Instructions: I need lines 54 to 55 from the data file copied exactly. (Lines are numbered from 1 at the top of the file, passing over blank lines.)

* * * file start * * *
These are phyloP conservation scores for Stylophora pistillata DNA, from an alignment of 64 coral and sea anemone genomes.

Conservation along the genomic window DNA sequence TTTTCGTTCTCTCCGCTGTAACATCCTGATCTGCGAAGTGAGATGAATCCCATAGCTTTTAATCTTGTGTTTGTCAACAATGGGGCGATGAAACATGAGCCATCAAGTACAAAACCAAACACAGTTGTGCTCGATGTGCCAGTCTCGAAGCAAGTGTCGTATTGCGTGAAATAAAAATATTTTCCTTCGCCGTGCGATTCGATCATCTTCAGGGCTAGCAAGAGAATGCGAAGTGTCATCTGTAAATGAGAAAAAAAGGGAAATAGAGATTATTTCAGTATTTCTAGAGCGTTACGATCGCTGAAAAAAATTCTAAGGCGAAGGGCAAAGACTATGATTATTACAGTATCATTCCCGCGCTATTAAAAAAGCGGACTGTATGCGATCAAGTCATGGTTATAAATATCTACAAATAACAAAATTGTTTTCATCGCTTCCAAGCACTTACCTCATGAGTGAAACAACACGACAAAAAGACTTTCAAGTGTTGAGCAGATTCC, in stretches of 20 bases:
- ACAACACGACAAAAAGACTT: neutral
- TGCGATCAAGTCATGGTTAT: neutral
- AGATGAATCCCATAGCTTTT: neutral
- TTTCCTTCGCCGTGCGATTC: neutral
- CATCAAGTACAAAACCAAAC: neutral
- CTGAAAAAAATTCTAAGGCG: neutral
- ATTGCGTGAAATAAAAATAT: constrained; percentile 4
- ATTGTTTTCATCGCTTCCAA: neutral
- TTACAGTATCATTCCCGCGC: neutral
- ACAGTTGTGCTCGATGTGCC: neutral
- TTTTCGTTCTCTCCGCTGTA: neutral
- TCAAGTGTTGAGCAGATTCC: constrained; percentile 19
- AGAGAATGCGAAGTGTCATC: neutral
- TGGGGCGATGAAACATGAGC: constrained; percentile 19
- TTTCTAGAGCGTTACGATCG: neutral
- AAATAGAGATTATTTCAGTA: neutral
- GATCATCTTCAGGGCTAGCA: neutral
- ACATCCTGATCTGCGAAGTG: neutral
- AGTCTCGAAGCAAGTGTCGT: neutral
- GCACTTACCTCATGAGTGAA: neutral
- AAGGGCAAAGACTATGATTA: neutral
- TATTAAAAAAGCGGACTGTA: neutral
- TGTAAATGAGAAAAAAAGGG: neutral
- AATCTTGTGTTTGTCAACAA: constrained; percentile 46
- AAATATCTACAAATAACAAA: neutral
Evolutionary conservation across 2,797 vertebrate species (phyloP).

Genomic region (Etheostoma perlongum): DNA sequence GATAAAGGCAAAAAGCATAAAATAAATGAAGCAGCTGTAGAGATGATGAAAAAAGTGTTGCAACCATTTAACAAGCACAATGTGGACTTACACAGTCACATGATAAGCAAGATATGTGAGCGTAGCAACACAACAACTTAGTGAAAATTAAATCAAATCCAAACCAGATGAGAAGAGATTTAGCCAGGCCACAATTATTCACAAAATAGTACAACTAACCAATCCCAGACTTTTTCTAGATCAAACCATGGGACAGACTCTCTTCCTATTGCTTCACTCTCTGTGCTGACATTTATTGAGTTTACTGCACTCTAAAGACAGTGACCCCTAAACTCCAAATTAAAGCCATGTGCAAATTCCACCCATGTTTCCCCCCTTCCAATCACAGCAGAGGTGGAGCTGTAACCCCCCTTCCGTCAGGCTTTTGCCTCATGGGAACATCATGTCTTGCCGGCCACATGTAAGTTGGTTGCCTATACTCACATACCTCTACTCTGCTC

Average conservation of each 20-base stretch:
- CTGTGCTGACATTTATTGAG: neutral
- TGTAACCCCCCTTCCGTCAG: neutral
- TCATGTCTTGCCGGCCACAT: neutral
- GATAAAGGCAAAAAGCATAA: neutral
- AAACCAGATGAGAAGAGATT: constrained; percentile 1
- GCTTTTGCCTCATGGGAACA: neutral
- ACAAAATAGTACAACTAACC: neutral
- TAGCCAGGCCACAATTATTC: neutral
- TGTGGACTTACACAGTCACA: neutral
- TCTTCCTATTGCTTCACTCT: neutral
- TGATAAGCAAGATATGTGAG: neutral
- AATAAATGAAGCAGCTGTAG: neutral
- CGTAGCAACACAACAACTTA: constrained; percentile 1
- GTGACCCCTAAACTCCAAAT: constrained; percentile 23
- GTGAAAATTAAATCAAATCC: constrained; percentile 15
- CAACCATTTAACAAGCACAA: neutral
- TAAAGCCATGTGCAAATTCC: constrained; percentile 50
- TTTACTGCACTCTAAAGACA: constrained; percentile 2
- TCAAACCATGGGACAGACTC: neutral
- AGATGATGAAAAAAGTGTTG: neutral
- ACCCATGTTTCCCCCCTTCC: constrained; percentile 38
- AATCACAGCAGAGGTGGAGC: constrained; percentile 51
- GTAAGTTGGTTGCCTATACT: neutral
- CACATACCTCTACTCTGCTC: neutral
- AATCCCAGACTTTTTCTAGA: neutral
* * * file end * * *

- CACATACCTCTACTCTGCTC: neutral
- AATCCCAGACTTTTTCTAGA: neutral